A Nunavut couple feel dejected and are still wondering why they were never given a chance to adopt a child when 69 Nunavummiut children have been removed from the territory to live with adoptive parents over the past four years.
The non-Inuit couple, who are being granted anonymity by Nunavut News, say they registered with the Department of Family Services four years ago, filling out the requisite paperwork and allowing a social services worker to inspect their home. They are already parents to their own children.
To increase their odds, they never imposed any restrictions on the adopted child’s age or gender. They were also fully prepared to ensure their adopted child would be exposed to local Inuit culture, tradition and language in their community, the father said.
Yet, after the initial contact, they didn’t receive further word from anyone in the department over all those years.
“I never heard anything … I’m just wondering why we weren’t allowed to, or nothing got done,” the father said. “Then a lot of times we would hear that people were adopted out to Newfoundland.”
He said a social worker told him in confidence that department staff don’t have much time to devote to adoption because they’re too busy responding to family crises.
Between 2015 and 2018, 32 Nunavummiut children were adopted within the territory compared to the 69 that left Nunavut.
The Department of Family Services wouldn’t provide the most common locations where the children wound up due to privacy reasons.
However, Family Services did reveal that 97 per cent of the adopted children were Inuit and 97 per cent of them who now reside outside Nunavut’s boundaries live with non-Inuit families.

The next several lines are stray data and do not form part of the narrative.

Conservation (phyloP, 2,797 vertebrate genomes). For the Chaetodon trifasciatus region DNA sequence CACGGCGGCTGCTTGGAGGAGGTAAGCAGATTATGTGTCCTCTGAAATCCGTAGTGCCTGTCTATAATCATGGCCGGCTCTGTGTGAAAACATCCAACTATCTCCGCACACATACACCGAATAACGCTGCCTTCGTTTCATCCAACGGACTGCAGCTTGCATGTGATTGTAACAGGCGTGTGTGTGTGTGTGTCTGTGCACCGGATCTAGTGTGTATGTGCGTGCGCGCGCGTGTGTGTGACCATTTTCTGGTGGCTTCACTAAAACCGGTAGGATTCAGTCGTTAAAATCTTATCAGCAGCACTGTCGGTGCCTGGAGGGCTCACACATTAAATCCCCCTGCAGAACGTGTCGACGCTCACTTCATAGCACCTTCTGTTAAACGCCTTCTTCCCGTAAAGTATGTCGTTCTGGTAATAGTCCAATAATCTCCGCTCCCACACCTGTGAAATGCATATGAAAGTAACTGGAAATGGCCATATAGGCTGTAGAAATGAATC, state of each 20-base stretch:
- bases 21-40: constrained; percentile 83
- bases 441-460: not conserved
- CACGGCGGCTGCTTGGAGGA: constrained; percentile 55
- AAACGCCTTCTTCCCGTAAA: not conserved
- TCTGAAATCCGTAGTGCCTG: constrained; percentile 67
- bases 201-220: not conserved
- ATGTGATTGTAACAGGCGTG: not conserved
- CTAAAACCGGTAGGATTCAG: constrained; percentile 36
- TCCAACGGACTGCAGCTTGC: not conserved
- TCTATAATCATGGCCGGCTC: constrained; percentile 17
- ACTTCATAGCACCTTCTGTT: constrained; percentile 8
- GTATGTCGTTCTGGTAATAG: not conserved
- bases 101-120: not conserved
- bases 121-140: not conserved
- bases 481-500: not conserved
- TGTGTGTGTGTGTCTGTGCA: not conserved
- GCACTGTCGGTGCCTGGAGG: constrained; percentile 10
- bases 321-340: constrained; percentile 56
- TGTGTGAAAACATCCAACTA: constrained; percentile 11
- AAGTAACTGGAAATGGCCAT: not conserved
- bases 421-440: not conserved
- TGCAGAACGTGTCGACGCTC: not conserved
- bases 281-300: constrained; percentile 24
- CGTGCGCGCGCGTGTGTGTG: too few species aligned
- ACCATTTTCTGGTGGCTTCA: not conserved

Despite this, the department stated that it takes measures to preserve the children’s cultural identity.
“All adoptions include a cultural undertaking which requires the adoptive family to clearly state their knowledge of the child’s culture and living environment,” explained Joanne Henderson, regional director with Family Services.
“They commit to ensuring that this will be a part of everyday living to ensure that the child understands who they are and where they come from. They are encouraged to join programs that are Inuit-based in their jurisdiction and to bring the child home to their community of origin so that they do not lose the connection with their communities.”
Asked why a Nunavut-based couple would not have received such an opportunity, Henderson replied, “These adoptions are private adoptions. In these cases the birth parents make connections with individuals whom they wish to have adopt their children,” she stated.
“In other cases they are siblings from the same family once the connections have been made, the social work/adoptions agency will contact our office to complete the process in conjunction with the other jurisdiction.”
Henderson acknowledged that the department maintains profiles of people in Nunavut who have expressed interest in becoming adoptive parents.
“As soon as we have a child that has been surrendered for adoption or a permanent ward (of the state) that requires a forever home, we will review the profiles first and match the child with most suitable the profile,” she stated.
Nevertheless, the couple who approached Nunavut News was never selected.
Pat Angnakak, MLA for Iqaluit-Niaqunnguu, said she hasn’t heard of a similar case, but she noted that the Department of Family Services’ commitment to review and make amendments to the Aboriginal Custom Adoption Recognition Act has not yet occurred.
“This poses challenges as the whole area of adoptions in Nunavut is unclear to many of us and there is just not enough information to help guide Nunavummiut on what the adoption process is,” Angnakak stated.
“It seems that the system set up is not efficient enough to meet the demand.”